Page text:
Our BtR expert, Tomasz Romaniewicz tells us more about this exciting new sector.

As architects with a particular penchant for the residential sector, amongst others, we believe that it is essential to be at the forefront of sector changes – especially in one as fluid and ever-changing as the residential sector. As such, we pride ourselves on the knowledge, that we possess, of the changing market – and we also pride ourselves on having those residential sector specialists who work within our practice.

Throughout our company, we foster a culture of collaboration, idea sharing, peer-to-peer mentorship and cutting-edge research into this evolving sector and its fluctuating market trends. One such trend, which we have been following closely since its inception, is that of the Build to Rent, or BtR, sector.

The BtR sub-sector of the residential and housing sector is still a relatively new concept within the construction and design industry, and it is something that we at Bond Bryan are very excited about; none more so than our BtR research and development leader, Tomasz Romaniewicz.

Tomasz Romaniewicz

Tomasz joined Bond Bryan’s Sheffield studio back in 2017, quickly establishing himself as a driving force within the practice and pushing Bond Bryan deeper into the residential sector.

With a colourful history as a globetrotting Development Consultant and Senior Architect, Tomasz has worked at the forefront of the housing and regeneration sectors for major design and architecture practices in London, Germany, and Belgium.

As Deputy Chair of the Member Engagement Team of Sheffield Property Association – and a chaired member on the RIBA’s Yorkshire Housing Panel – Tomasz’s expertise and advice has guided many different residential developers, local authorities and government agencies in developing doctrines for mass-scale, high density housing and urban regeneration schemes.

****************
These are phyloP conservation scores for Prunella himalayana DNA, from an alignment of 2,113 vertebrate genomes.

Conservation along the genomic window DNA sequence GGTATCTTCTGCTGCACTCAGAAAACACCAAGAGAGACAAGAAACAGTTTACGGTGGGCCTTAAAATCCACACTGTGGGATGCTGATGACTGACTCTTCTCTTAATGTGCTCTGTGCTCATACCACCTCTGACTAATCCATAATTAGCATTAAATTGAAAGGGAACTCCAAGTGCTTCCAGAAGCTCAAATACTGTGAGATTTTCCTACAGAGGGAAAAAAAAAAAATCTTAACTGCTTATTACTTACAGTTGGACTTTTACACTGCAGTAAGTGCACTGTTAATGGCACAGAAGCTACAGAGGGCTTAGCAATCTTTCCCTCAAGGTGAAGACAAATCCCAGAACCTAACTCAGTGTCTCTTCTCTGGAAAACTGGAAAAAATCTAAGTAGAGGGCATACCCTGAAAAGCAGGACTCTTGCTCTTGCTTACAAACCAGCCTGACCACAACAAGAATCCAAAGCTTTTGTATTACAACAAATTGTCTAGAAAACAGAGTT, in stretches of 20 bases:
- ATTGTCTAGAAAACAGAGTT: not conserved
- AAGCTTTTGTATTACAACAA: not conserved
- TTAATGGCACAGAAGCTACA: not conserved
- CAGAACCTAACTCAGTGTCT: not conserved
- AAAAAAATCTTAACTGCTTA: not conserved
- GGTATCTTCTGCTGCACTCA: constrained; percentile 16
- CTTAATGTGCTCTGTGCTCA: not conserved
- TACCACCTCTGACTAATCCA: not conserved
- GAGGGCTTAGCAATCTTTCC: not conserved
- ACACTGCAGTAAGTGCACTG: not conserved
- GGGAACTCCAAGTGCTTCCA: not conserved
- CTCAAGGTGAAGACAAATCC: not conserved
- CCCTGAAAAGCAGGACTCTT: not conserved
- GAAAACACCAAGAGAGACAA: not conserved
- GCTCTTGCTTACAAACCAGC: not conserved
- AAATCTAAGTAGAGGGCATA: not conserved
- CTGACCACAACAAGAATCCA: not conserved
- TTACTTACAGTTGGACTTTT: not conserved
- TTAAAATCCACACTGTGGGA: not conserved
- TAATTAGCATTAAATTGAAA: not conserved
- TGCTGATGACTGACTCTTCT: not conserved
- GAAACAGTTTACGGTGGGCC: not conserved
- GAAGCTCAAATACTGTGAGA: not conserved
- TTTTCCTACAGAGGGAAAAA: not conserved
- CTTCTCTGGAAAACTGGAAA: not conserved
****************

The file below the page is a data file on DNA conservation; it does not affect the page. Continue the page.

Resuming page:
Now, looking to the future, Tomasz has been playing an active role in driving the BtR market forward; so we sat down with Tomasz to ask him a few questions about the BtR sector and the journey that bought him here.

As a young architect, what attracted you to the residential and regeneration sectors?

Two things really – it’s the passion I have for people and for place. I’ve never really been interested in the fundamental technical aspects of building, but more around architecture’s role as a tool within the city, that can be used as a social medium rather than something simply focused on the building or design.

What is it about the BtR sector that inspires you?

It really seems to encompass all of the aspects of architecture and property development that I enjoy. In one sense, the innovative and pioneering nature of the sector is what inspires me: whether those are innovations born through building design, technology, Modern Methods of Construction or how the BtR sector itself drives these innovations throughout residential architecture as a whole – such as lifestyles and new ways of living – particularly within the UK. Similarly, the BtR sector also encompasses everything that I enjoy about architecture and development: unlocking sites, the reason why development can happen, and equally how – as a design medium – it is very attractive to investors.  This is something often overlooked.  All in all, the way in which the sector embodies the wider infrastructure of architecture and property is, ultimately, what I find so attractive about it.